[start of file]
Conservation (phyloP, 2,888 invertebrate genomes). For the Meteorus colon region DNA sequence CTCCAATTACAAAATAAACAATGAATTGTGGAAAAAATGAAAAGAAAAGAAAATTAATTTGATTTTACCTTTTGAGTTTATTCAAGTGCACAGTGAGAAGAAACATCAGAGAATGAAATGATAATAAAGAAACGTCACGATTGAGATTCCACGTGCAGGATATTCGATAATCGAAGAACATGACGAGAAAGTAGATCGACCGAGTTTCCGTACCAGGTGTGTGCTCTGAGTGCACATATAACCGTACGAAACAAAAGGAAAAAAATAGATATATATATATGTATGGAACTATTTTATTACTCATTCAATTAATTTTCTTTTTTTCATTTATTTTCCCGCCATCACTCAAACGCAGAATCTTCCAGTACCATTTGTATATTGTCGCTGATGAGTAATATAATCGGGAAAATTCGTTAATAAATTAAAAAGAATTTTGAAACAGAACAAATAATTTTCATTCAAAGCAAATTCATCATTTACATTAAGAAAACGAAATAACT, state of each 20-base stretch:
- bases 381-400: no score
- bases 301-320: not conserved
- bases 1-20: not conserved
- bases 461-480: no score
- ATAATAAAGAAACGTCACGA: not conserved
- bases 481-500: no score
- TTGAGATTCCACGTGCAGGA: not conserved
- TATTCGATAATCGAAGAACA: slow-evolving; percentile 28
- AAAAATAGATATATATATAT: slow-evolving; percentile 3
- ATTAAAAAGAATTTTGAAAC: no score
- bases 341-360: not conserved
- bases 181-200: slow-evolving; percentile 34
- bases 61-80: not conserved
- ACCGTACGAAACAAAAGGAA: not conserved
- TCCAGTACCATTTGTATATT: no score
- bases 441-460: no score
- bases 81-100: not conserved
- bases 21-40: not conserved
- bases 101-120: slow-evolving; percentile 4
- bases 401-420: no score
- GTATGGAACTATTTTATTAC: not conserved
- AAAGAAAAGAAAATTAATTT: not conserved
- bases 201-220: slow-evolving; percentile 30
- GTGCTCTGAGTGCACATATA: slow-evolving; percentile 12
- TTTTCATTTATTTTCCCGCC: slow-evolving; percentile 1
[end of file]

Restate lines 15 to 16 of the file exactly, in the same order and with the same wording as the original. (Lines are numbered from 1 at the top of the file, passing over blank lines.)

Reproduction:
- ACCGTACGAAACAAAAGGAA: not conserved
- TCCAGTACCATTTGTATATT: no score